THE BLOG

The Rise of the Fleeting Social Post

06/27/2013 09:16 am ET | Updated Aug 27, 2013

Remember when you had a box of pictures that your mom threw out when you left for college? Or having to order double or even triple prints to share with your friends? Facebook solved those problems and has become one of the most recognizable brands on the planet as a result.

As Facebook rose, our most cherished moments (and many of our most mundane moments) were preserved for posterity, possibly surviving a nuclear war and an invasion by Martians. So now that we have come so far to preserve these precious moments (and pictures of our favorite entrees), why are we now enamored again with the temporariness of the likes of Snapchat?

Oh... you have never heard of Snapchat because you're older than 25? It's an app for your phone where you can send pictures and messages to your friends that automatically self-destruct from both your phone and theirs after viewing them for a maximum of 10 seconds (and also, hopefully, disappear from Snapchat's servers).

Mary Meeker, in her 2013 Internet Trends Report, notes the astounding growth of Snapchat as there are currently 150 million photos shared on it per day (3x more than Instagram). Wow. We all know that the temporary nature of the photos is perfect for sending naughty pictures or phrases to your wanna-be-loved ones with little risk of permanent damage to your reputation (or a lower Klout score, depending on how good you look), but what's driving this is more a retro push into the lands of yesteryear when everything you did wasn't recorded, wiretapped, taped, posted or shared for all times.

Maybe we have evolved from temporary memories to permanent records and now are easing back into a more balanced public/private outlook. Or maybe your broad social network will be on Facebook, the people you would give your house keys to on Path, and the person who you know won't be bored with your unposed raw selfies on Snapchat. Semi-public, semi-private, and "we would both be dead if these pictures got out."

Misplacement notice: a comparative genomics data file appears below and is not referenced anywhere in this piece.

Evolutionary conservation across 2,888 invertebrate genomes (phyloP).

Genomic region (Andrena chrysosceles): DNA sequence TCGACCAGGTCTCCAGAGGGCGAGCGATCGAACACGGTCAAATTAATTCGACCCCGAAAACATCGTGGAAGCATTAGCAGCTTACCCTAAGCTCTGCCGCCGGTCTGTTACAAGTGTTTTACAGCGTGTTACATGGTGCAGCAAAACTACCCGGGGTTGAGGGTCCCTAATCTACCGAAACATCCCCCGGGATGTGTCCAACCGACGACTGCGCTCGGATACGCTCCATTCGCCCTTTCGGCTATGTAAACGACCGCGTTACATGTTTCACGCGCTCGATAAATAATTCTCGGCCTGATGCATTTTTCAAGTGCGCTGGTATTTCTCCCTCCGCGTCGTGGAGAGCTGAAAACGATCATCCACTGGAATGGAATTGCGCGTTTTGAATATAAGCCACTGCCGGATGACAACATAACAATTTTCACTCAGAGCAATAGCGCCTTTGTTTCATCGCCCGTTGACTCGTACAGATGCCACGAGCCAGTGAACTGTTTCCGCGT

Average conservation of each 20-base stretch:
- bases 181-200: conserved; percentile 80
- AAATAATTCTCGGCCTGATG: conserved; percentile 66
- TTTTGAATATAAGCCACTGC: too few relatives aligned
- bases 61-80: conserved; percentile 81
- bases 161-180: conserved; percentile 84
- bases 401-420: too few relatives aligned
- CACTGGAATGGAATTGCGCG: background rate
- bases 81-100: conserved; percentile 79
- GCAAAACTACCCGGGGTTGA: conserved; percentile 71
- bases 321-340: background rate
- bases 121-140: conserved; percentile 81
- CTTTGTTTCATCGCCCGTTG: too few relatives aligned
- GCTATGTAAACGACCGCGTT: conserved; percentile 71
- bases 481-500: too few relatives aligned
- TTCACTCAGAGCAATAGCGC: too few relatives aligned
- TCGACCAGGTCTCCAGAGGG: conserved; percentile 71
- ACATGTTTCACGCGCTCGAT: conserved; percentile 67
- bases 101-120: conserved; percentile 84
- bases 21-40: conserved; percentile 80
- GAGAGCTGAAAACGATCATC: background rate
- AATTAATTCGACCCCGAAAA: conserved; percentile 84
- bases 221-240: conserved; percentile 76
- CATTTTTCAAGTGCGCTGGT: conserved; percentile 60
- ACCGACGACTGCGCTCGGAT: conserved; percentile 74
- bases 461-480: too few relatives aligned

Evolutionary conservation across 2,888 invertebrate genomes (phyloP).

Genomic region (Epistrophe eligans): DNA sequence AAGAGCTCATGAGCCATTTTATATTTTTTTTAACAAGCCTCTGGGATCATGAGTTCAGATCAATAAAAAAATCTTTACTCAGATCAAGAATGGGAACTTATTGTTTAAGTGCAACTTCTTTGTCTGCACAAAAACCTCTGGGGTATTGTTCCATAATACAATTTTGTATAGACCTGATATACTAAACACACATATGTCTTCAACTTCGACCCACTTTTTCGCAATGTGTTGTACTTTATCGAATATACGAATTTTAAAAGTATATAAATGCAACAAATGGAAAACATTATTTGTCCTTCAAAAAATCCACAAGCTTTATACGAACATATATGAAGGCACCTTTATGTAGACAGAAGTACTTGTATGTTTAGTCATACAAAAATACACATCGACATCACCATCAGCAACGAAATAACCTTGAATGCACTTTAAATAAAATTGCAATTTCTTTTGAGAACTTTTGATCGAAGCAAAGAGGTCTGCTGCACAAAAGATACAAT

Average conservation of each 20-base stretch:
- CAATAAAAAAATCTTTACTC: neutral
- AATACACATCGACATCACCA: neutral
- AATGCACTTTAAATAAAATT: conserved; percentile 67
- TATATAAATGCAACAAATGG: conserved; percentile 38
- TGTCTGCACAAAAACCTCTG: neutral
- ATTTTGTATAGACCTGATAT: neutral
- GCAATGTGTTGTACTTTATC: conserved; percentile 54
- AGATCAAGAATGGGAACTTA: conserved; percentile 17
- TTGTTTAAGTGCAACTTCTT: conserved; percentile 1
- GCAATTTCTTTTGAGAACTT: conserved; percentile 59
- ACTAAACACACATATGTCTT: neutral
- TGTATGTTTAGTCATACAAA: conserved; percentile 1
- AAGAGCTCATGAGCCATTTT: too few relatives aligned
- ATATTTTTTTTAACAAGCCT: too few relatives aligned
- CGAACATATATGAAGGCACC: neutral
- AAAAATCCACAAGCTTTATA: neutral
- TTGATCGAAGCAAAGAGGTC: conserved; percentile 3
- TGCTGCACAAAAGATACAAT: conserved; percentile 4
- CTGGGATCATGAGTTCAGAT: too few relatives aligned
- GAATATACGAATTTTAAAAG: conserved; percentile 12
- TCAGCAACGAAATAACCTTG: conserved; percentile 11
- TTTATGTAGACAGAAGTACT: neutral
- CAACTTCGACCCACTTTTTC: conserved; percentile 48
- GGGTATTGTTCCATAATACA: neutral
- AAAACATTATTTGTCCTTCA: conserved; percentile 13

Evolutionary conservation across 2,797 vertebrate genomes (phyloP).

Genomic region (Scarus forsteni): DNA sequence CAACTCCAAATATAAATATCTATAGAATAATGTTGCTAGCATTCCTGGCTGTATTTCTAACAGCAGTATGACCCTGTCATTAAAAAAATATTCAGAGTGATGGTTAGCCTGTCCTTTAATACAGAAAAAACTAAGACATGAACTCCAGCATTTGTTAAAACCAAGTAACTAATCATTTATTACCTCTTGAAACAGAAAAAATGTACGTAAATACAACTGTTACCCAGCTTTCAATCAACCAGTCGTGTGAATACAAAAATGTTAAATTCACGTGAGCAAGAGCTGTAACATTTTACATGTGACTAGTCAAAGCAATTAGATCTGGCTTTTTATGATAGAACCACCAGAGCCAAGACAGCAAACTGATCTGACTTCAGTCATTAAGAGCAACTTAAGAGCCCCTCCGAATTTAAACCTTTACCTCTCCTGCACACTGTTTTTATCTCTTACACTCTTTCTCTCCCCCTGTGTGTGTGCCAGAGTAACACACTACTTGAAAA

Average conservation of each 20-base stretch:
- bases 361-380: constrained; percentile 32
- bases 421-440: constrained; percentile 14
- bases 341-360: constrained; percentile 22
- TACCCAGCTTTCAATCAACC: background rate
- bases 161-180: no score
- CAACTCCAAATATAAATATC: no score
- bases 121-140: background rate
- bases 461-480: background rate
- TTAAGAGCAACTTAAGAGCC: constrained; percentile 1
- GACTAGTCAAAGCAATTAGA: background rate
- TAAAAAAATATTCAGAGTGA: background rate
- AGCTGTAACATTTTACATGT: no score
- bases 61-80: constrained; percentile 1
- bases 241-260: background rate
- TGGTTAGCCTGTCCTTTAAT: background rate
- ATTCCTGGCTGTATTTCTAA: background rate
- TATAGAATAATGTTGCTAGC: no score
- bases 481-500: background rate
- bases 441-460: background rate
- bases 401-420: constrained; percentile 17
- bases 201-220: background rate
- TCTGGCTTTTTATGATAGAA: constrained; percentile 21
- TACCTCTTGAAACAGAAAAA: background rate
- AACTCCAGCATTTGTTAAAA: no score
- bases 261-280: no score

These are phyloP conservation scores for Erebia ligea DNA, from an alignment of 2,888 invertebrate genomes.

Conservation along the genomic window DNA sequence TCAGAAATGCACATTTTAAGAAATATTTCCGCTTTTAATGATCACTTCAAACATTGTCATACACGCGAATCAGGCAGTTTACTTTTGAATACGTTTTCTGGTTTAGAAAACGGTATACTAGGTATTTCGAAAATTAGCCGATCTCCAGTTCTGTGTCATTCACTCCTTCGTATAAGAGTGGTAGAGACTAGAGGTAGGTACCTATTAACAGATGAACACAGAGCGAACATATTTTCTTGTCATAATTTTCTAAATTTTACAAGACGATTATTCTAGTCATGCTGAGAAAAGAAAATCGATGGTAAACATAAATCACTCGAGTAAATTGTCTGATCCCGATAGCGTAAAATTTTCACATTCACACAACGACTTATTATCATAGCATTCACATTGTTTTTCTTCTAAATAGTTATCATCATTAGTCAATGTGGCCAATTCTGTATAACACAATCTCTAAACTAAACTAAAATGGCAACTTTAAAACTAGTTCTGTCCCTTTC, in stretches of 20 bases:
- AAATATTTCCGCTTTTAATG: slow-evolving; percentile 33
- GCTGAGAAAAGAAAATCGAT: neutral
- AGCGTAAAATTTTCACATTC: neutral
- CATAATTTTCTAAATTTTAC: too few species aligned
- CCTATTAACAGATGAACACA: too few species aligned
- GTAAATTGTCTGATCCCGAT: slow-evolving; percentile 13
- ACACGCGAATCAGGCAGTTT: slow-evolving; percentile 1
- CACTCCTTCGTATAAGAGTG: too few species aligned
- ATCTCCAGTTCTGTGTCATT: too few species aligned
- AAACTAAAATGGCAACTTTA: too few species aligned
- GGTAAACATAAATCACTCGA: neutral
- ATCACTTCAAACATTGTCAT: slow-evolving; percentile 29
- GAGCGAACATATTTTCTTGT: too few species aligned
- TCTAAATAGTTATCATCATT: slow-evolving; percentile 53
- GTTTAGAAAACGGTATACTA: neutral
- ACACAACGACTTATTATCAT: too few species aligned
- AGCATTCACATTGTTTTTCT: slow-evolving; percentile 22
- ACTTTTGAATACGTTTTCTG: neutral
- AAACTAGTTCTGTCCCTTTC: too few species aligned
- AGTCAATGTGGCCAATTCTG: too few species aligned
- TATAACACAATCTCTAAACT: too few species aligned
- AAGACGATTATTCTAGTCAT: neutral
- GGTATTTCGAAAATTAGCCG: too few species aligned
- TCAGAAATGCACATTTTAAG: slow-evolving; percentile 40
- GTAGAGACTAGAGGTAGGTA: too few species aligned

If Snapchat and its soon-to-be everywhere clones survive the boom bust cycle that is the new world of mobile phone apps, I think it will be a sign that we are not OK with EVERYTHING being shared and pinned to our social resume until well past our last days on earth (in fact we never really were). Instead, we are going to compartmentalize. Its kind of like ATMs for cash, phone calls for a wire transfer and the bank branch or the internet for a mortgage application.

Different venues for different activities.

Don't believe me? Well this and more was up for debate at Stream Cannes a small group of 100 senior executives from across the advertising, media and technology industries who met together this week to look at future trends.

If thirty Chief Marketing Officers of top global brands discuss an idea, I'm listening. As it was, I was the one doing the talking. The topic? Snapchat...Yes Snapchat...Will Cause the Next Revolution: how social media is changing from merely magnifying world events to actually causing systemic change to global systems.

The jury is out on how quickly the rise of the temporary social post will become a way to subvert control by authorities and other entities that would otherwise monitor user interactions. But, at Klout we believe the same people behave differently on different social networks and Snapchat is the most recent example proving that innovation continues on the social web.